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What are Ghost Nets?


The Ghost Below exhibit gets its name from fishing nets that are lost or discarded at sea by the fishing industry and left to float aimlessly in the oceans for a lifetime. Forever.

Judith Richard Lang, Ghost Below, ocean trash, marine mammal center
Netting collected from the Pacific Gyre by members of Project Kaisei
© The Marine Mammal Center

It is estimated that ghost nets account for approximately 10% of all marine debris. Birds, fish, crabs, turtles, dolphins and thousands of marine mammals get caught in this deadly, silent floating debris in what is called “ghost fishing.”  And every year over 100,000 marine mammals die from the harmful effects of plastic, fishing nets, and trash in our oceans.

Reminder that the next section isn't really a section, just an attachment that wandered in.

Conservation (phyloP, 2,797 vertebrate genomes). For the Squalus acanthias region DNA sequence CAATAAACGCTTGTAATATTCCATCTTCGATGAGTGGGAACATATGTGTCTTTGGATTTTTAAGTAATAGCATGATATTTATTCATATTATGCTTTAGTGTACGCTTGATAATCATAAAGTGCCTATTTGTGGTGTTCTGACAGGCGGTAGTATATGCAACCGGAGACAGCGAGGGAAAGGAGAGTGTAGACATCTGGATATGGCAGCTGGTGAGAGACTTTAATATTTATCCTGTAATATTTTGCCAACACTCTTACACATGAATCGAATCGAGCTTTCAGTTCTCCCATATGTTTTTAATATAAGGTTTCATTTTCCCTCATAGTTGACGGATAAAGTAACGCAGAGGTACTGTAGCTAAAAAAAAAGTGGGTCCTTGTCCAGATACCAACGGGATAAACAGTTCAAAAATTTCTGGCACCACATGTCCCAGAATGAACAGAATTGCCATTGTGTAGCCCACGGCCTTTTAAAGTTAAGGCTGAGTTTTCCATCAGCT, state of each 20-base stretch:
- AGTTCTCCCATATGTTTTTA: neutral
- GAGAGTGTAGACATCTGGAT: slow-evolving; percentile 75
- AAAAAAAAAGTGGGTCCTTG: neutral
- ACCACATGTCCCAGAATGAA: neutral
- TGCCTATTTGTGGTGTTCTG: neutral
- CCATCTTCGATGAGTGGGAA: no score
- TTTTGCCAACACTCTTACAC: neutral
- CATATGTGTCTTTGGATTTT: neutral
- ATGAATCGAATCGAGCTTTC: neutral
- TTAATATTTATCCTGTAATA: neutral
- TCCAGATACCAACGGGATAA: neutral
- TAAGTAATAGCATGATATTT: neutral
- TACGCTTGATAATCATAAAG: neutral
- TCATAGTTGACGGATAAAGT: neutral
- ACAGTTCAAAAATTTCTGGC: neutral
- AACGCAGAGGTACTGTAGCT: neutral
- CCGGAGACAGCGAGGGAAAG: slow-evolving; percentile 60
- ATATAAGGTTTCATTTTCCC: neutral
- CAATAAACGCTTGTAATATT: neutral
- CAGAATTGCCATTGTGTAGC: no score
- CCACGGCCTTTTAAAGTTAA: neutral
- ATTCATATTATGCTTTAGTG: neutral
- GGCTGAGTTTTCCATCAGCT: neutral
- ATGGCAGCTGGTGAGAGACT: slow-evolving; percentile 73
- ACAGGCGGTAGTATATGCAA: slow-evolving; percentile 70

Ghost nets, like ocean trash, climate change and noise pollution, are largely unseen from our shorelines or the ocean’s surface lurking beneath the waves, haunting and hurting all marine life; collectively we call these haunting dangers The Ghost Below. But it's not just hurting them, it's hurting us too.

Many of the seals and sea lions we rescue each year are found suffering from ingestion of, or entanglement in, ocean trash, and many more are affected by diseases and problems that are indirectly caused by detrimental human activity. But there is hope. That hope exists in all of us - it's our willingness to learn, our ability to change, and our capacity to care and conserve this one Earth.

Return to The Ghost Below Art Exhibit Main Page.


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